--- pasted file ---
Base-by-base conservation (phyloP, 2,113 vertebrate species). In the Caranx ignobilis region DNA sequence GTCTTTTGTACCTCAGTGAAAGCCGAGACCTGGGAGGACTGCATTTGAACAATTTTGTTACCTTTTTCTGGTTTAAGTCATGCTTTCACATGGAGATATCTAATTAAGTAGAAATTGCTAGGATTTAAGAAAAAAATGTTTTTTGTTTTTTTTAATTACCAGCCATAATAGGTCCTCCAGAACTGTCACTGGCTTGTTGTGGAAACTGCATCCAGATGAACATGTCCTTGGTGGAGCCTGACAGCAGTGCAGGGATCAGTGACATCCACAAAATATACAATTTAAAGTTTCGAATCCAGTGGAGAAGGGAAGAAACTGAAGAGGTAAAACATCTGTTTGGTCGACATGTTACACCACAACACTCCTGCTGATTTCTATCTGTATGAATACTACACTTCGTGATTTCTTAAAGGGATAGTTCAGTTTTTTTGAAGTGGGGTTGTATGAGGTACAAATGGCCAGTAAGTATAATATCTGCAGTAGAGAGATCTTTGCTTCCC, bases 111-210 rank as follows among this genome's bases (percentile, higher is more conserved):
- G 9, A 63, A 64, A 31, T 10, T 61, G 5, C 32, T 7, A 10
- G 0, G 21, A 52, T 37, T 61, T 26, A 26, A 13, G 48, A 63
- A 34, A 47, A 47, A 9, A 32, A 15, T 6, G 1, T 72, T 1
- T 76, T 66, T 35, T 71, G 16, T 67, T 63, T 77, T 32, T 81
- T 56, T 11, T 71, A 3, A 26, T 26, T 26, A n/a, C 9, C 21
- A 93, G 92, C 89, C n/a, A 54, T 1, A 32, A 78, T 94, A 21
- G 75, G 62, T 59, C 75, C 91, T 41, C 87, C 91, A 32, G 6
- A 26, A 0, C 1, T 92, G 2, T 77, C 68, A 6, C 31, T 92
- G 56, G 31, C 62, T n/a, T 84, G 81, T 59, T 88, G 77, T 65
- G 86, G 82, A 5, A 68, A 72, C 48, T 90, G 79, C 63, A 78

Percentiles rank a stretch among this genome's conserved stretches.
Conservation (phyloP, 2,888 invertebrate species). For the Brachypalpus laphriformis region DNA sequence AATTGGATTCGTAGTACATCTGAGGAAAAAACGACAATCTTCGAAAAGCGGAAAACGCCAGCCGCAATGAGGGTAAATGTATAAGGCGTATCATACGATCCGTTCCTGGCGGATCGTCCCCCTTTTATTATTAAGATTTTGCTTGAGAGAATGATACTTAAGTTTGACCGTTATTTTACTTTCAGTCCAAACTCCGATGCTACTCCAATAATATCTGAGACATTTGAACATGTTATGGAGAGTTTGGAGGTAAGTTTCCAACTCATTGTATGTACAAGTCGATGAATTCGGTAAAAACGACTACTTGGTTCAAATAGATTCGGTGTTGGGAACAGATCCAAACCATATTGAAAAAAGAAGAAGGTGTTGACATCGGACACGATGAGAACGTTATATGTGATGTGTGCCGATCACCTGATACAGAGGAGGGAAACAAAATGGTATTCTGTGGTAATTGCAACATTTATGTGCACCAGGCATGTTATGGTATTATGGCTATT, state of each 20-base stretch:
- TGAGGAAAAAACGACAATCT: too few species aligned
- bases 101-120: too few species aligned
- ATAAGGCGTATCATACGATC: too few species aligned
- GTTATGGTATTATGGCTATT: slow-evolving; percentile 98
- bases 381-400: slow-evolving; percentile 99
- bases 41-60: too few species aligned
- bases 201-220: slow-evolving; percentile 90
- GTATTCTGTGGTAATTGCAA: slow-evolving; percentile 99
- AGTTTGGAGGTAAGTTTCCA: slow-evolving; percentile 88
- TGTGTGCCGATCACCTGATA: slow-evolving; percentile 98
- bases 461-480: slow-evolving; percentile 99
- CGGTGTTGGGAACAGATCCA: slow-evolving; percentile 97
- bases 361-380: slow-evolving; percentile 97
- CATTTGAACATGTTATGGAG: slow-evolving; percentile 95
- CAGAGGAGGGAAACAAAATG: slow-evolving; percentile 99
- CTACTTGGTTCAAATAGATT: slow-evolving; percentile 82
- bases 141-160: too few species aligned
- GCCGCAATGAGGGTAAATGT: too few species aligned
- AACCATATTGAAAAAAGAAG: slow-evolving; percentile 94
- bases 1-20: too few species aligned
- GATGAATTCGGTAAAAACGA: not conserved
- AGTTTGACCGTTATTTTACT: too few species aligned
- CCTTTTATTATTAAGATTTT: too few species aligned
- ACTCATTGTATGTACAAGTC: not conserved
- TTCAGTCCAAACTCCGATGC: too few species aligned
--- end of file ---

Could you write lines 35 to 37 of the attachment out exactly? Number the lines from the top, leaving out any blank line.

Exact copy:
- AGTTTGACCGTTATTTTACT: too few species aligned
- CCTTTTATTATTAAGATTTT: too few species aligned
- ACTCATTGTATGTACAAGTC: not conserved